Measles is a very contagious (easily spread) illness caused by a virus.
Measles is spread by contact with droplets from the nose, mouth, or throat of an infected person. Sneezing and coughing can put contaminated droplets into the air.
If one person has the measles, 90% of the people who come in contact with that person will get the measles, unless they have been vaccinated.
People who had measles or who have been vaccinated against measles are protected from the disease. As of 2000, measles had been eliminated in the United States. However, unvaccinated people who travel to other countries where measles is common have brought the disease back to the United States. This has led to recent outbreaks of measles in groups of people who are unvaccinated.
Some parents DO NOT let their children get vaccinated. This is because of unfounded fears that the MMR vaccine, which protects against measles, mumps, and rubella, can cause autism. Parents and caregivers should know that:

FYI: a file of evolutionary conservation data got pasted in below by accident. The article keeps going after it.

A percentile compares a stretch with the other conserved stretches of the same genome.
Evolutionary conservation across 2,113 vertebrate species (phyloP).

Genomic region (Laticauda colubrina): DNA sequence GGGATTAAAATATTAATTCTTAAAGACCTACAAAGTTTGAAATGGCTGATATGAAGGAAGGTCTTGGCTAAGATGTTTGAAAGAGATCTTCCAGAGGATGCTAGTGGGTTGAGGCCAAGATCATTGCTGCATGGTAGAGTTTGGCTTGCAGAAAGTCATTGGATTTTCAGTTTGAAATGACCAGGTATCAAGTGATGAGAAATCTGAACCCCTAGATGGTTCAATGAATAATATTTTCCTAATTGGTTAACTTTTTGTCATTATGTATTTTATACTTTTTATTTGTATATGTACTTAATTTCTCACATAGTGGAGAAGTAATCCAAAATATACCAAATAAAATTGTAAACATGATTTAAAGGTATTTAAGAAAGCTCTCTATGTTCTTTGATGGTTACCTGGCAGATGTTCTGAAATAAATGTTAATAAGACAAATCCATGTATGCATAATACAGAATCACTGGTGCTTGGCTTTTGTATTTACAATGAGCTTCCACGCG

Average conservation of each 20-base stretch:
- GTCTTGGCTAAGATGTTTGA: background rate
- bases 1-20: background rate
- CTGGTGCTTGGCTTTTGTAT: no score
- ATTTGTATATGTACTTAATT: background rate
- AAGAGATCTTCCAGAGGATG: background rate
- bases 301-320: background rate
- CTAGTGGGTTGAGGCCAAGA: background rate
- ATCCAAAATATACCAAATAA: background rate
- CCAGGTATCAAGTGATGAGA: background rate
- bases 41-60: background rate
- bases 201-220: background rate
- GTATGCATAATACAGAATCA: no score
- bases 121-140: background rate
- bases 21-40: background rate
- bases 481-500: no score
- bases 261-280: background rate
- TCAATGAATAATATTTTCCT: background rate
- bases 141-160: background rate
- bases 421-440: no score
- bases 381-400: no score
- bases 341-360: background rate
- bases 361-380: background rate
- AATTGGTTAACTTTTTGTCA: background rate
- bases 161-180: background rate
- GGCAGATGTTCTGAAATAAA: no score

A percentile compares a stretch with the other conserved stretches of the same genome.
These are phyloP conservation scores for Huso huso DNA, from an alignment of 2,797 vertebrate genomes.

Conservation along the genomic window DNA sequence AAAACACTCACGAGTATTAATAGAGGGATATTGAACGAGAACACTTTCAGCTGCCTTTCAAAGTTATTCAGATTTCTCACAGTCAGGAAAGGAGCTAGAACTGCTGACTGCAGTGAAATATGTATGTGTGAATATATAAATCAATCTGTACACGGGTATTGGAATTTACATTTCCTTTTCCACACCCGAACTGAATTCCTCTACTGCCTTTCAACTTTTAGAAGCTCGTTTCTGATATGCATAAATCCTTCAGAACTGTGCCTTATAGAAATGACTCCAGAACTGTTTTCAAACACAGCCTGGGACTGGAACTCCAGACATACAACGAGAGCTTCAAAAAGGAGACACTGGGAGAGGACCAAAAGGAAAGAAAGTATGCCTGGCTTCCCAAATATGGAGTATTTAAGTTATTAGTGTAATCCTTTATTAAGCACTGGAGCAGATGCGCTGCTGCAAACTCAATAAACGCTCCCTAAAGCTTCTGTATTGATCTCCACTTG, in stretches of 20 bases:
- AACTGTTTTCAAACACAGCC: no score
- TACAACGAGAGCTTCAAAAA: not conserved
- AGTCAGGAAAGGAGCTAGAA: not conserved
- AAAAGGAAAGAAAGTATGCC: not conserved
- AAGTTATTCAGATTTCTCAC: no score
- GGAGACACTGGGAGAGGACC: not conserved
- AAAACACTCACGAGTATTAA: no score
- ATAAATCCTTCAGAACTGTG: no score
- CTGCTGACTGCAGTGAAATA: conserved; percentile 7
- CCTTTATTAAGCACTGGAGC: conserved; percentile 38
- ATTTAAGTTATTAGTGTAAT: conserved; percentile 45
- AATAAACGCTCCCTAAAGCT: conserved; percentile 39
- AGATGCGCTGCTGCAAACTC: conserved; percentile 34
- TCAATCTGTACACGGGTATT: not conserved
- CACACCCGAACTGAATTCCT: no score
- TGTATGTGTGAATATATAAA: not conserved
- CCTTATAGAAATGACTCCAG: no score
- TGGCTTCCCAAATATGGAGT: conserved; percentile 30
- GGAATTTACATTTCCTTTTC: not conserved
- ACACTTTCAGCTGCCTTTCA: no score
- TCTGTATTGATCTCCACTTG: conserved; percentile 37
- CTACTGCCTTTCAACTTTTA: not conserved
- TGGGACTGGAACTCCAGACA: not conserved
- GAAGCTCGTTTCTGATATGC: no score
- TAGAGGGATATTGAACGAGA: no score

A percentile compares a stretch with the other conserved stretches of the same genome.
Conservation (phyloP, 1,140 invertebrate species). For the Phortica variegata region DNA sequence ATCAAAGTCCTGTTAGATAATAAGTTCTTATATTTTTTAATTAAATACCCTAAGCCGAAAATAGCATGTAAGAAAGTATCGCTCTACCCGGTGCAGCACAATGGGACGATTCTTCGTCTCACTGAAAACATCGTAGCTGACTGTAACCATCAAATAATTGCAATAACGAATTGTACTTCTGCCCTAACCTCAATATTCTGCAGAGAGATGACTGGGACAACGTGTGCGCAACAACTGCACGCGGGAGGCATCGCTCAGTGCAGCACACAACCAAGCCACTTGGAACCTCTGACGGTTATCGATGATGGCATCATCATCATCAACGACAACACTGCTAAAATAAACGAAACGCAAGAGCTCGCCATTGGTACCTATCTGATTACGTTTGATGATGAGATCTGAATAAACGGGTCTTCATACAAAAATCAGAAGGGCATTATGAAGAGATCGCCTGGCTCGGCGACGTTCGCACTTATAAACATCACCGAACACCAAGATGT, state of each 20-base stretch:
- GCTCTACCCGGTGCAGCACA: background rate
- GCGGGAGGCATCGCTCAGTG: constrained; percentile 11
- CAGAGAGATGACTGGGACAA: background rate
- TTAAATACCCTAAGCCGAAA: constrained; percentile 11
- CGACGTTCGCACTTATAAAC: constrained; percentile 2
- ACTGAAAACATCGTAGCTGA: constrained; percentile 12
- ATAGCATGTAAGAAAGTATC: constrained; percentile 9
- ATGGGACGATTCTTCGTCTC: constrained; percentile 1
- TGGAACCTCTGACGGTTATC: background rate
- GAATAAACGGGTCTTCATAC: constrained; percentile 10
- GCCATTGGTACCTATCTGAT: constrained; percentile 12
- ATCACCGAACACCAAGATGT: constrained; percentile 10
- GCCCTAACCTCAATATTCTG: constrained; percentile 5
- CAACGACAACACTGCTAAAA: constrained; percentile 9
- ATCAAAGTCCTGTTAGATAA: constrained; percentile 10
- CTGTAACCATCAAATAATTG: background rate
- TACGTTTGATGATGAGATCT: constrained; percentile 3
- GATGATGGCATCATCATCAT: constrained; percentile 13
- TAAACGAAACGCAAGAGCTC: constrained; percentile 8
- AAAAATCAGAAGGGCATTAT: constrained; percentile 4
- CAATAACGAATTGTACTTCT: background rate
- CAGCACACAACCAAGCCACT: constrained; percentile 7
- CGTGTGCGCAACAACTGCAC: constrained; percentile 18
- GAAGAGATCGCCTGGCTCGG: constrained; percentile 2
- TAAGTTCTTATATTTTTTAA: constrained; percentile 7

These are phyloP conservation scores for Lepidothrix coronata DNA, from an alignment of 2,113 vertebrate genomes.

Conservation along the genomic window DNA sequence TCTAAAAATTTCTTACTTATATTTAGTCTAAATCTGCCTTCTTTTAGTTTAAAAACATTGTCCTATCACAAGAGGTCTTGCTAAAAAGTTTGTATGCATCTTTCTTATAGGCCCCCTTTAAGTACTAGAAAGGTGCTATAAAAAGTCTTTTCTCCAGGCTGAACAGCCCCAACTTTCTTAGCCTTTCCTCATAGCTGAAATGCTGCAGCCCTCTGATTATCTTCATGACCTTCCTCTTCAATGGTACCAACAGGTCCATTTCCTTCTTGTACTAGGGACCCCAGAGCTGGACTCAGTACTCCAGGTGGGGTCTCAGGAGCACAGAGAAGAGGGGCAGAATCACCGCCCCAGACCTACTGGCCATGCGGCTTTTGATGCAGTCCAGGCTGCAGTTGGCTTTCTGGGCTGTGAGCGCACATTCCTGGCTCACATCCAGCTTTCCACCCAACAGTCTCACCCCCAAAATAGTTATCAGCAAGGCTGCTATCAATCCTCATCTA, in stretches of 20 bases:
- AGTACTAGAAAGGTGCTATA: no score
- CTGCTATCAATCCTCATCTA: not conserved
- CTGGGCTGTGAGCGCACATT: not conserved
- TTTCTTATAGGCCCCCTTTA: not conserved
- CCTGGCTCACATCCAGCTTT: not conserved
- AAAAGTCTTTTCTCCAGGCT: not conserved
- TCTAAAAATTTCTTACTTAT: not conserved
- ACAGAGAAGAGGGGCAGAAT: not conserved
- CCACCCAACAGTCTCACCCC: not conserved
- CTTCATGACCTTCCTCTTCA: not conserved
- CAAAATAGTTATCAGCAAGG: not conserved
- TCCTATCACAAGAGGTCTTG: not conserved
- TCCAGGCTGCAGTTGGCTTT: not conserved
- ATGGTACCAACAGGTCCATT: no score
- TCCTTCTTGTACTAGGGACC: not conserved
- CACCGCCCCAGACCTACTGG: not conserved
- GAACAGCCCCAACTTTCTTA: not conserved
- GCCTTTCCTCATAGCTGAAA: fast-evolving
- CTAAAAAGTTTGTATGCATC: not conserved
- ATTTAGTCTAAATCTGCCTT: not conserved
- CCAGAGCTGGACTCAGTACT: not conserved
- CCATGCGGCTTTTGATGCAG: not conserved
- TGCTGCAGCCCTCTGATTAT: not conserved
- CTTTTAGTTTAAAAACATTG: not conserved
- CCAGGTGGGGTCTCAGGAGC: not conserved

Symptoms usually begin 8 to 12 days after you are exposed to the virus. This is called the incubation period.
Rash is often the main symptom. The rash:
Other symptoms may include:
The health care provider will perform a physical exam and ask about symptoms. Usually the diagnosis is easily made from the telltale rash and Koplik's spots.
If needed, blood tests may be done.
There is no specific treatment for the measles.
The following may relieve symptoms:
Some children may need vitamin A supplements, which reduce the risk of death and complications in children who DO NOT get enough vitamin A.
Those who DO NOT have complications such as pneumonia do very well.
Complications of measles infection may include:
Call your provider if you or your child has symptoms of measles.
Getting vaccinated is a very effective way to prevent measles. People who are not immunized, or who have not received the full immunization, are at high risk of catching the disease.
Taking serum immune globulin within 6 days after being exposed to the virus can reduce the risk of developing measles or make the disease less severe.
Reviewed By: Neil K. Kaneshiro, MD, MHA, Clinical Assistant Professor of Pediatrics, University of Washington School of Medicine, Seattle, WA. Also reviewed by David Zieve, MD, MHA, Isla Ogilvie, PhD, and the A.D.A.M. Editorial team.